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CREATING HAPPINESS

START LIVING YOUR BEST LIFE

Heartfelt and honest advice, even if not groundbreaking.

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This brief debut guide aims to explain in simple terms how to achieve happiness.

Early in his book, business consultant and former CEO Dorais asks, “What is so magical about happiness that it is almost impossible to grasp and even harder to retain for any length of time?” In attempting to answer the question, the author does an admirable job of piecing together quotations and counsel from numerous individuals and adding his own pragmatic advice. Each self-contained chapter addresses a different aspect of the quest for happiness. Dorais employs anecdotes from personal experience and the occasional exercise to add relevance. There is already a proliferation of research and literature about what it takes for one to be happy, so much of the material in this work strikes a familiar chord. For example, one chapter acknowledges the commonly held belief in the power of love with this caveat: “Although love does not guarantee happiness, it does help create the right environment for each of us to create our own happiness.” Another chapter discusses the somewhat obvious notion that finding a purpose in life contributes to happiness: “The closer we are to our calling, the easier our lives get.” Other content is a bit more original; enlightening text explores the intriguing similarities between the human brain and a computer, for instance. The book, which includes uncredited illustrations, offers a lucid explanation of the key difference between objectives and expectations: “Managing expectations is the only way to ensure happiness over any sustainable period of time.” There may not be any startling revelations here, but Dorais is consistently thoughtful and observant, whether he is discussing karma (“Karma is like a bank—we store good and bad credits”) or gratitude (“Gratitude has to be the greatest quality a man can possess”). The writing is competent; the examples are useful; the cited references are pertinent; and the message is uncomplicated. This is an easy read with just enough depth to entice readers to engage in some meaningful introspection about factors and conditions that may or may not create personal happiness.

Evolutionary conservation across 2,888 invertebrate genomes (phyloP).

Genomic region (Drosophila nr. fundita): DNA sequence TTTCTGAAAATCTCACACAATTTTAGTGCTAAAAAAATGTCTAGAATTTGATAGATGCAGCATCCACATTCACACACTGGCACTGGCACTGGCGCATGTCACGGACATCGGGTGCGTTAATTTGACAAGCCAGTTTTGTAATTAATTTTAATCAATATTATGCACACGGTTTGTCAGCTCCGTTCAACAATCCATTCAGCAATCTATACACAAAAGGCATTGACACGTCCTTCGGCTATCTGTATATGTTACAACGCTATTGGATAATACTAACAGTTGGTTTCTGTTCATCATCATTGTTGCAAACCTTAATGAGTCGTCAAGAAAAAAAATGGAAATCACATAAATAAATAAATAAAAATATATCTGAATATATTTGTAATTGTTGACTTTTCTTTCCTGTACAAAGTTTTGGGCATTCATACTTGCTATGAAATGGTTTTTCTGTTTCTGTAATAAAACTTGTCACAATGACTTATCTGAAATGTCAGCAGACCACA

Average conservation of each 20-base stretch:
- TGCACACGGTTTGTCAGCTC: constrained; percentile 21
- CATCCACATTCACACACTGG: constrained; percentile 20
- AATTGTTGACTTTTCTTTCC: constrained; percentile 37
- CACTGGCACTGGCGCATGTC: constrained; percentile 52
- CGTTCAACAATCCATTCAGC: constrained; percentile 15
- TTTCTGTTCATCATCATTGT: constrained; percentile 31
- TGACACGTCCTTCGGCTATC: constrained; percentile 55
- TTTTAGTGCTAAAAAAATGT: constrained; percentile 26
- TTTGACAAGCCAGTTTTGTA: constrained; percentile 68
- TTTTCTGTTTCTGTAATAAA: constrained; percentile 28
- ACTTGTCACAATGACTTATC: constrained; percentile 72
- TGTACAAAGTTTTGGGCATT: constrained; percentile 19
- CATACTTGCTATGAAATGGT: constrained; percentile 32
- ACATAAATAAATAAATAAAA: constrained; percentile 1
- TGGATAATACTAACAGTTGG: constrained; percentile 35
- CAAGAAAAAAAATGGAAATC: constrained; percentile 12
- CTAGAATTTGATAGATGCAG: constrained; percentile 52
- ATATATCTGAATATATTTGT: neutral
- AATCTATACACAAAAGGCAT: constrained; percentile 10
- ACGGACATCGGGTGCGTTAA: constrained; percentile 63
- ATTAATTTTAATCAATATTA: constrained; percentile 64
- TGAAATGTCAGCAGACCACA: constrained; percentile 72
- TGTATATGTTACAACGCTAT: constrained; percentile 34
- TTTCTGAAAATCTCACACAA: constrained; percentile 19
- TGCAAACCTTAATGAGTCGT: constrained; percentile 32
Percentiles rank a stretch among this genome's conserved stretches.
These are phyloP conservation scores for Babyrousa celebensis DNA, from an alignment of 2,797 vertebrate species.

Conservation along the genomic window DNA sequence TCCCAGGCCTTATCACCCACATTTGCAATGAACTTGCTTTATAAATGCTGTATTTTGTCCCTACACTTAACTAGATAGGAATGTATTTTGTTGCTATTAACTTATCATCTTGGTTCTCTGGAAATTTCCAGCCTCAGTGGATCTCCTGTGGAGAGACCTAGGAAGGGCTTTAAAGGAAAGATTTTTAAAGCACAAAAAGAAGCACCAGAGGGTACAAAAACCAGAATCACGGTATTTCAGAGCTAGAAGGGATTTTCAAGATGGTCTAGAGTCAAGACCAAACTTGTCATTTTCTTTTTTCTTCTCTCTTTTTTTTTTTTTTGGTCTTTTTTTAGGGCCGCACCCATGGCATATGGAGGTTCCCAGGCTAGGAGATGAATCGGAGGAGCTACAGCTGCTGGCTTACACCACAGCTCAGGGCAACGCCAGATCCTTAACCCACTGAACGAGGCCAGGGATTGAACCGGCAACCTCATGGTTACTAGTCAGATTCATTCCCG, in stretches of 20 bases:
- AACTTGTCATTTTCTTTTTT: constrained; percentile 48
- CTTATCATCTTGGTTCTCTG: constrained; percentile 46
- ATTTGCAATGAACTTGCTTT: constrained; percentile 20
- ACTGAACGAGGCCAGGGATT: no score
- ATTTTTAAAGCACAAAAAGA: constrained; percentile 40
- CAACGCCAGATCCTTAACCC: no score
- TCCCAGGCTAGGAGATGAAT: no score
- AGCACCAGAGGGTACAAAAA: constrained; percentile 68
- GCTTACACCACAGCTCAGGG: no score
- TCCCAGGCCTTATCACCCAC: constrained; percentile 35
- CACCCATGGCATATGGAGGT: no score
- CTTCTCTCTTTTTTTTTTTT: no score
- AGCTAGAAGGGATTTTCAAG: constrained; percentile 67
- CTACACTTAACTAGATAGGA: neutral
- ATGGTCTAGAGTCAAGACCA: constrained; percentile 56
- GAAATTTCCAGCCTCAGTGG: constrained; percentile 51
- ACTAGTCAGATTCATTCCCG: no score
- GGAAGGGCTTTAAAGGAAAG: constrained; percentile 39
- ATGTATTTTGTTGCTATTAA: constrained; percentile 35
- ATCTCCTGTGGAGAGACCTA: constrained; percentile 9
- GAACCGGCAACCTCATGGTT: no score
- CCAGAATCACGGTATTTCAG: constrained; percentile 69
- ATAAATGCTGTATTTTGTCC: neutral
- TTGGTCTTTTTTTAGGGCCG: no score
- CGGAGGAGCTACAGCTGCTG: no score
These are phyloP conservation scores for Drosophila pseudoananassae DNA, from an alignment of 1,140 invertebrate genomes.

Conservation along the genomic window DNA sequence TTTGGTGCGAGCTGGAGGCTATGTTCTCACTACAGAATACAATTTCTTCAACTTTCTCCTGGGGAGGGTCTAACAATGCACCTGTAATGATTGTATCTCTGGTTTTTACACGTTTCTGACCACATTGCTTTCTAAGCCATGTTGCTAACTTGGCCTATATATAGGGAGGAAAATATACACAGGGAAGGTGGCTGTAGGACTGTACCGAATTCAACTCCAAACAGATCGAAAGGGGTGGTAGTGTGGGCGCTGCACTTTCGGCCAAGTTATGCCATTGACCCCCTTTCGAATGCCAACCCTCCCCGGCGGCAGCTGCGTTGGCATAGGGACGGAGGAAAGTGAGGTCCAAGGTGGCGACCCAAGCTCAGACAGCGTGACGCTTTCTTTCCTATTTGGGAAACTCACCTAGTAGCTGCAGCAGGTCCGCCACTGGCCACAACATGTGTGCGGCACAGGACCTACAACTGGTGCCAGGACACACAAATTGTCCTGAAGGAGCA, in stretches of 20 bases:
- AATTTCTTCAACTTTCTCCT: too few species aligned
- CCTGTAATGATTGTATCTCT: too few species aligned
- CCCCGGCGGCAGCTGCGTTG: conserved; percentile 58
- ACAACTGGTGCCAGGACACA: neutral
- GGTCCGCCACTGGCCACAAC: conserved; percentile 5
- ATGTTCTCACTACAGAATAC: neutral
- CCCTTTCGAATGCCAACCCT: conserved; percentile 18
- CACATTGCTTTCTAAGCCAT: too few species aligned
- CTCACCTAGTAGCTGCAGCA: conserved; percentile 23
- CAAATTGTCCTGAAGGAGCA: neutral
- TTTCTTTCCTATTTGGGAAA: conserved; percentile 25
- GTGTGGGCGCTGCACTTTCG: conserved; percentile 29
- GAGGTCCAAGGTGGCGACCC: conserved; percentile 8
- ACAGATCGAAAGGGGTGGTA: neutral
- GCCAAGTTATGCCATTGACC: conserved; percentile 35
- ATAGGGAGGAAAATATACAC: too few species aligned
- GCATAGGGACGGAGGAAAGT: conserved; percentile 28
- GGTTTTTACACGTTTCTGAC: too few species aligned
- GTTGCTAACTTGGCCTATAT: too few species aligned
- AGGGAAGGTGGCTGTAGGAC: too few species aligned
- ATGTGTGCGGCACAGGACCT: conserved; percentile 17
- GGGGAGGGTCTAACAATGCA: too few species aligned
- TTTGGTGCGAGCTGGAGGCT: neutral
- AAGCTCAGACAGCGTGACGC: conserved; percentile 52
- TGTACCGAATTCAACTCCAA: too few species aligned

Heartfelt and honest advice, even if not groundbreaking. (appendices)

Pub Date: April 3, 2020

ISBN: 978-1-9991136-1-2

Page Count: 180

Publisher: FriesenPress

Review Posted Online: June 18, 2020

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GREENLIGHTS

A conversational, pleasurable look into McConaughey’s life and thought.

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All right, all right, all right: The affable, laconic actor delivers a combination of memoir and self-help book.